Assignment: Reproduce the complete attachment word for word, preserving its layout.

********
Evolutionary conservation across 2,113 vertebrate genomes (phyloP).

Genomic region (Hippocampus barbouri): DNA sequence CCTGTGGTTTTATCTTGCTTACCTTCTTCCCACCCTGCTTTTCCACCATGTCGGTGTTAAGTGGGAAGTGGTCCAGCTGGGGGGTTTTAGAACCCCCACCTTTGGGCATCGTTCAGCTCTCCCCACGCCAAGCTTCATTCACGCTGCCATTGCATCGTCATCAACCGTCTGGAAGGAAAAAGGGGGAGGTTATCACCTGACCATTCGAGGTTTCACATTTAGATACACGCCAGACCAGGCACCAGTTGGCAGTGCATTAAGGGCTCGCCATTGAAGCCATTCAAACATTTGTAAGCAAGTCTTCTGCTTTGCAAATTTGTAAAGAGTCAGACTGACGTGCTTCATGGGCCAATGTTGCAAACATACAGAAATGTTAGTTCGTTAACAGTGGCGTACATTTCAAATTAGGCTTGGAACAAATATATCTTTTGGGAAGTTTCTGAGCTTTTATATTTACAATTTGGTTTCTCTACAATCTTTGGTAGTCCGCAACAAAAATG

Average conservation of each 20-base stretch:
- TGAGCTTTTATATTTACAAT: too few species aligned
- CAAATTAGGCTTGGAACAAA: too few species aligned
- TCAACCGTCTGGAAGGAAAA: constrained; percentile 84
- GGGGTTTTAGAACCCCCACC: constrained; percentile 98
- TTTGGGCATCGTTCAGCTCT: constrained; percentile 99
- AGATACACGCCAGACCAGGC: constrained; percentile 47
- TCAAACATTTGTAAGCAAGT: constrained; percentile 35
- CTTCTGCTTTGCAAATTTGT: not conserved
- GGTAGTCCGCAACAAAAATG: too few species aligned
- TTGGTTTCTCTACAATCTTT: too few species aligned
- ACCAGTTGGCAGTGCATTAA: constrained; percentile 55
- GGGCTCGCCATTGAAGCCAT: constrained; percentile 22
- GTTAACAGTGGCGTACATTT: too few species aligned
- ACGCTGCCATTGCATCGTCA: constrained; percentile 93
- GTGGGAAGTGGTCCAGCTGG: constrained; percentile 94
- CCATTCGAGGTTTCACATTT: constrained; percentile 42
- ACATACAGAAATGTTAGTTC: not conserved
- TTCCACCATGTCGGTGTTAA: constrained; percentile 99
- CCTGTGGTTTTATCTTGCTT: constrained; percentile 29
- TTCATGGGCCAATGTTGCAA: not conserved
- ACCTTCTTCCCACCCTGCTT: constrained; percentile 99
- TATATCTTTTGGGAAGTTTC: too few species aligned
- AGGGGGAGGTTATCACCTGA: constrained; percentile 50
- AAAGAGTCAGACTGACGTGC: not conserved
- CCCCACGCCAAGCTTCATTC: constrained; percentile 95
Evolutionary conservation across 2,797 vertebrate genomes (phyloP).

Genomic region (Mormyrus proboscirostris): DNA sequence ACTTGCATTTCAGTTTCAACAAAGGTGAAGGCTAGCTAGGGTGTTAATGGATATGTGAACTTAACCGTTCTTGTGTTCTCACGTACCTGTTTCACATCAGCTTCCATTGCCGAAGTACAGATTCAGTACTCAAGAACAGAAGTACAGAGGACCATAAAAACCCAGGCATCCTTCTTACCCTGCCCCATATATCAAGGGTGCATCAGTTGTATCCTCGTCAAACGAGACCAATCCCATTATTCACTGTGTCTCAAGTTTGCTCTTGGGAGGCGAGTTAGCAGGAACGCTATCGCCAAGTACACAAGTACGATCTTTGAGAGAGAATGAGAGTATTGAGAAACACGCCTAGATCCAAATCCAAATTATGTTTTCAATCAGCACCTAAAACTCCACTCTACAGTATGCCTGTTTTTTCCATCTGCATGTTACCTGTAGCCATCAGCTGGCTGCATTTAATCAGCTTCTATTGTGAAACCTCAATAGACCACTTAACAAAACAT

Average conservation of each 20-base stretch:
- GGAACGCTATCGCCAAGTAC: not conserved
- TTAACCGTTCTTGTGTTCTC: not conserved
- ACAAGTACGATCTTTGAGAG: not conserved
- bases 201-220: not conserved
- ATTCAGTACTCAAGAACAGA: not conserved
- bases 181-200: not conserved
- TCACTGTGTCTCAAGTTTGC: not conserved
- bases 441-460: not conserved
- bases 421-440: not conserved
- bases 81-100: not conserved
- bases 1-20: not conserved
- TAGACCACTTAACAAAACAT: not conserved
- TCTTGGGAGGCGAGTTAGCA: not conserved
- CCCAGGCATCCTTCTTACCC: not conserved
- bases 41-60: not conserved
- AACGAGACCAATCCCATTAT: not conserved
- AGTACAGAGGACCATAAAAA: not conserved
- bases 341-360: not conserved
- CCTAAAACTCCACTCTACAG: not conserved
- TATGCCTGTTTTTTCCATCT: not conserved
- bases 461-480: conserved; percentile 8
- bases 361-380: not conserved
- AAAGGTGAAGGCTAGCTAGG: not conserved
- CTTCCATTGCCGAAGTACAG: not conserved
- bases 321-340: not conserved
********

Evolutionary conservation across 2,113 vertebrate genomes (phyloP).

Genomic region (Hippocampus barbouri): DNA sequence CCTGTGGTTTTATCTTGCTTACCTTCTTCCCACCCTGCTTTTCCACCATGTCGGTGTTAAGTGGGAAGTGGTCCAGCTGGGGGGTTTTAGAACCCCCACCTTTGGGCATCGTTCAGCTCTCCCCACGCCAAGCTTCATTCACGCTGCCATTGCATCGTCATCAACCGTCTGGAAGGAAAAAGGGGGAGGTTATCACCTGACCATTCGAGGTTTCACATTTAGATACACGCCAGACCAGGCACCAGTTGGCAGTGCATTAAGGGCTCGCCATTGAAGCCATTCAAACATTTGTAAGCAAGTCTTCTGCTTTGCAAATTTGTAAAGAGTCAGACTGACGTGCTTCATGGGCCAATGTTGCAAACATACAGAAATGTTAGTTCGTTAACAGTGGCGTACATTTCAAATTAGGCTTGGAACAAATATATCTTTTGGGAAGTTTCTGAGCTTTTATATTTACAATTTGGTTTCTCTACAATCTTTGGTAGTCCGCAACAAAAATG

Average conservation of each 20-base stretch:
- TGAGCTTTTATATTTACAAT: too few species aligned
- CAAATTAGGCTTGGAACAAA: too few species aligned
- TCAACCGTCTGGAAGGAAAA: constrained; percentile 84
- GGGGTTTTAGAACCCCCACC: constrained; percentile 98
- TTTGGGCATCGTTCAGCTCT: constrained; percentile 99
- AGATACACGCCAGACCAGGC: constrained; percentile 47
- TCAAACATTTGTAAGCAAGT: constrained; percentile 35
- CTTCTGCTTTGCAAATTTGT: not conserved
- GGTAGTCCGCAACAAAAATG: too few species aligned
- TTGGTTTCTCTACAATCTTT: too few species aligned
- ACCAGTTGGCAGTGCATTAA: constrained; percentile 55
- GGGCTCGCCATTGAAGCCAT: constrained; percentile 22
- GTTAACAGTGGCGTACATTT: too few species aligned
- ACGCTGCCATTGCATCGTCA: constrained; percentile 93
- GTGGGAAGTGGTCCAGCTGG: constrained; percentile 94
- CCATTCGAGGTTTCACATTT: constrained; percentile 42
- ACATACAGAAATGTTAGTTC: not conserved
- TTCCACCATGTCGGTGTTAA: constrained; percentile 99
- CCTGTGGTTTTATCTTGCTT: constrained; percentile 29
- TTCATGGGCCAATGTTGCAA: not conserved
- ACCTTCTTCCCACCCTGCTT: constrained; percentile 99
- TATATCTTTTGGGAAGTTTC: too few species aligned
- AGGGGGAGGTTATCACCTGA: constrained; percentile 50
- AAAGAGTCAGACTGACGTGC: not conserved
- CCCCACGCCAAGCTTCATTC: constrained; percentile 95
Evolutionary conservation across 2,797 vertebrate genomes (phyloP).

Genomic region (Mormyrus proboscirostris): DNA sequence ACTTGCATTTCAGTTTCAACAAAGGTGAAGGCTAGCTAGGGTGTTAATGGATATGTGAACTTAACCGTTCTTGTGTTCTCACGTACCTGTTTCACATCAGCTTCCATTGCCGAAGTACAGATTCAGTACTCAAGAACAGAAGTACAGAGGACCATAAAAACCCAGGCATCCTTCTTACCCTGCCCCATATATCAAGGGTGCATCAGTTGTATCCTCGTCAAACGAGACCAATCCCATTATTCACTGTGTCTCAAGTTTGCTCTTGGGAGGCGAGTTAGCAGGAACGCTATCGCCAAGTACACAAGTACGATCTTTGAGAGAGAATGAGAGTATTGAGAAACACGCCTAGATCCAAATCCAAATTATGTTTTCAATCAGCACCTAAAACTCCACTCTACAGTATGCCTGTTTTTTCCATCTGCATGTTACCTGTAGCCATCAGCTGGCTGCATTTAATCAGCTTCTATTGTGAAACCTCAATAGACCACTTAACAAAACAT

Average conservation of each 20-base stretch:
- GGAACGCTATCGCCAAGTAC: not conserved
- TTAACCGTTCTTGTGTTCTC: not conserved
- ACAAGTACGATCTTTGAGAG: not conserved
- bases 201-220: not conserved
- ATTCAGTACTCAAGAACAGA: not conserved
- bases 181-200: not conserved
- TCACTGTGTCTCAAGTTTGC: not conserved
- bases 441-460: not conserved
- bases 421-440: not conserved
- bases 81-100: not conserved
- bases 1-20: not conserved
- TAGACCACTTAACAAAACAT: not conserved
- TCTTGGGAGGCGAGTTAGCA: not conserved
- CCCAGGCATCCTTCTTACCC: not conserved
- bases 41-60: not conserved
- AACGAGACCAATCCCATTAT: not conserved
- AGTACAGAGGACCATAAAAA: not conserved
- bases 341-360: not conserved
- CCTAAAACTCCACTCTACAG: not conserved
- TATGCCTGTTTTTTCCATCT: not conserved
- bases 461-480: conserved; percentile 8
- bases 361-380: not conserved
- AAAGGTGAAGGCTAGCTAGG: not conserved
- CTTCCATTGCCGAAGTACAG: not conserved
- bases 321-340: not conserved